“If you start a new ministry that requires enhancement of coverage and fail to report it to your insurance agency, you may not find out until a lawsuit occurs that you’re not covered,” White says.
- At Matthews UMC, one special insurance consideration is its Rainbow Express ministry, which is a summer camp for special needs children, Gillespie says.
“We want to make sure we’re providing the proper risk management and proper background checks for volunteers,” she says.
- In the area of sexual misconduct and harassment, Murray says church leaders need to know who on staff is insured for sexual misconduct coverage, and they need to know if the coverage provides any counseling services for the victim. Leaders also should ask what, if any, requirements are necessary to obtain higher limits of coverage.
- Regarding child abuse, the church needs to be aware of the mandatory reporting laws in their state and community and educate their workers in what to look for, Murray adds. (Church Law & Tax Report, a bimonthly newsletter published by Christianity Today, ChurchLawAndTax.com‘s parent, provides a 50-state review of mandatory reporting laws on ChurchLawAndTaxStore.com.)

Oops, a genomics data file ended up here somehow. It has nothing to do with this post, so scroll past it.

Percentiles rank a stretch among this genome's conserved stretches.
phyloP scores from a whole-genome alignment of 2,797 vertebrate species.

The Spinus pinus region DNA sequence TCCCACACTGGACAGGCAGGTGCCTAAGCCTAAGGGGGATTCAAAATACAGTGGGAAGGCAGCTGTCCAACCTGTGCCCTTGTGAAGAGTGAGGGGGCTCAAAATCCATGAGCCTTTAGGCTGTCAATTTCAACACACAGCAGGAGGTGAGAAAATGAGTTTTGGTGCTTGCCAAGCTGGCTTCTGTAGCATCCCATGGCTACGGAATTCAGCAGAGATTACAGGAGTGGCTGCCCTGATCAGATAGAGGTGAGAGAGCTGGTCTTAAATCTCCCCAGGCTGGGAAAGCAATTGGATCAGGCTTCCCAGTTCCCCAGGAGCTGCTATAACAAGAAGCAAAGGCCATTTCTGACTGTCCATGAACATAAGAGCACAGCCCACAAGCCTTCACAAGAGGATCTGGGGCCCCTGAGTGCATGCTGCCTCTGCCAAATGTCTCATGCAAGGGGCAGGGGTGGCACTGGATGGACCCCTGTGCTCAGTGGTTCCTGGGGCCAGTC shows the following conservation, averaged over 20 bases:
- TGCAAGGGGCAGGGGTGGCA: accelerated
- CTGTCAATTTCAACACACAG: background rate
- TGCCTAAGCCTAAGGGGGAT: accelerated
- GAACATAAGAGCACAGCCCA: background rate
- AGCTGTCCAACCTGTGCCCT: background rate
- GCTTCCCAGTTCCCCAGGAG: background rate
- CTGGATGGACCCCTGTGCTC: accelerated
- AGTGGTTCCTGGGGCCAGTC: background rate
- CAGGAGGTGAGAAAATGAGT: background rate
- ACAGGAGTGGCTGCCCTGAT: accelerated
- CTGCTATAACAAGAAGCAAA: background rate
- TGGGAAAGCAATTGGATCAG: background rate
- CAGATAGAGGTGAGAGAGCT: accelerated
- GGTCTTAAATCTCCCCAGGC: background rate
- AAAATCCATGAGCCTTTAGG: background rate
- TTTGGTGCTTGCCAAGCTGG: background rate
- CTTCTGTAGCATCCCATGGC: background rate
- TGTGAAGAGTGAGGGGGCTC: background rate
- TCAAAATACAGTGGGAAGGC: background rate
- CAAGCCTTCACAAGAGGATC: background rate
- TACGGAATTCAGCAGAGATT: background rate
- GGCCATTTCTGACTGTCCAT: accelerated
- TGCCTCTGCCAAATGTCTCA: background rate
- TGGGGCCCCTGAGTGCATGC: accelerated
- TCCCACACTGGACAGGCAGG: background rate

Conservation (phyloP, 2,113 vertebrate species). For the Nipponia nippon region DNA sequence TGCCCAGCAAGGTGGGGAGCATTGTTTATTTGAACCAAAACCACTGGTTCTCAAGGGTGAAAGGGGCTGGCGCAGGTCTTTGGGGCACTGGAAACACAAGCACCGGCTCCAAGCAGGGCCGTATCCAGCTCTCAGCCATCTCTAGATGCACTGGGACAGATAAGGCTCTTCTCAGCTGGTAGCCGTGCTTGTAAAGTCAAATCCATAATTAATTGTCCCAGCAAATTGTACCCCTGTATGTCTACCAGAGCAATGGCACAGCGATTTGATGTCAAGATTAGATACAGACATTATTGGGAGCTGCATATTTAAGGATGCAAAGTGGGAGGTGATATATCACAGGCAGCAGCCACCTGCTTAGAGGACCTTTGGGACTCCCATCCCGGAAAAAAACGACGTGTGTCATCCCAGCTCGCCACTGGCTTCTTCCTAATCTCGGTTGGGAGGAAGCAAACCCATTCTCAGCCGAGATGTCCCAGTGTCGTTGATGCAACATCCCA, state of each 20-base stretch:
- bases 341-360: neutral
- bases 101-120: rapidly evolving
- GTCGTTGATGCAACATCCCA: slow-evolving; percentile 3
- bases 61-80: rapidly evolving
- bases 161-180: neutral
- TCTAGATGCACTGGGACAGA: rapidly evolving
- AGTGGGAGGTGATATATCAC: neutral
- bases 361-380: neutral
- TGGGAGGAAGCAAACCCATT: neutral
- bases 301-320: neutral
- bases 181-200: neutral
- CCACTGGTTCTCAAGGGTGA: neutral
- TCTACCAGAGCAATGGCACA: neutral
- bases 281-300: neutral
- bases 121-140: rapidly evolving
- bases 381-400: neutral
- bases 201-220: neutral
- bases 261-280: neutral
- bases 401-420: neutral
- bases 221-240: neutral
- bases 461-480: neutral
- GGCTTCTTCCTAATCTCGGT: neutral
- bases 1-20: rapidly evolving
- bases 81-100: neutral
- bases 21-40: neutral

- While some policies may automatically include coverage for violence and shootings, they may be an endorsement or a written amendment/addendum attached to a policy that can modify, extend, or alter the policy provisions on other policies, Murray says.
“Many churches have formed safety and security committees to deal with such issues, and while forming a committee is a great first step, education is probably the second-best step in protecting the church from a violent incident,” he says.
“In some cases, churches will have armed security or off-duty police. That is a relatively new exposure and it requires coverage enhancement. We want to make sure we’re covering them for that,” White adds.
With special events and conferences, Murray says there are a number of questions to ask:
- Will the event occur on the church’s premises, or at an off-site location?
- Does the party using the church’s property require the church to provide proof of insurance coverage?
- Should the church name the other party as an additional insured?
- If youth are involved:
- Have workers been properly screened?
- Have workers been involved with the church for a minimum of six months?
- Are adequate child-to-adult ratios in place for proper supervision?
Other special coverages that Thornton recommends include Internet and network security, cyber liability, and fiduciary liability, among others.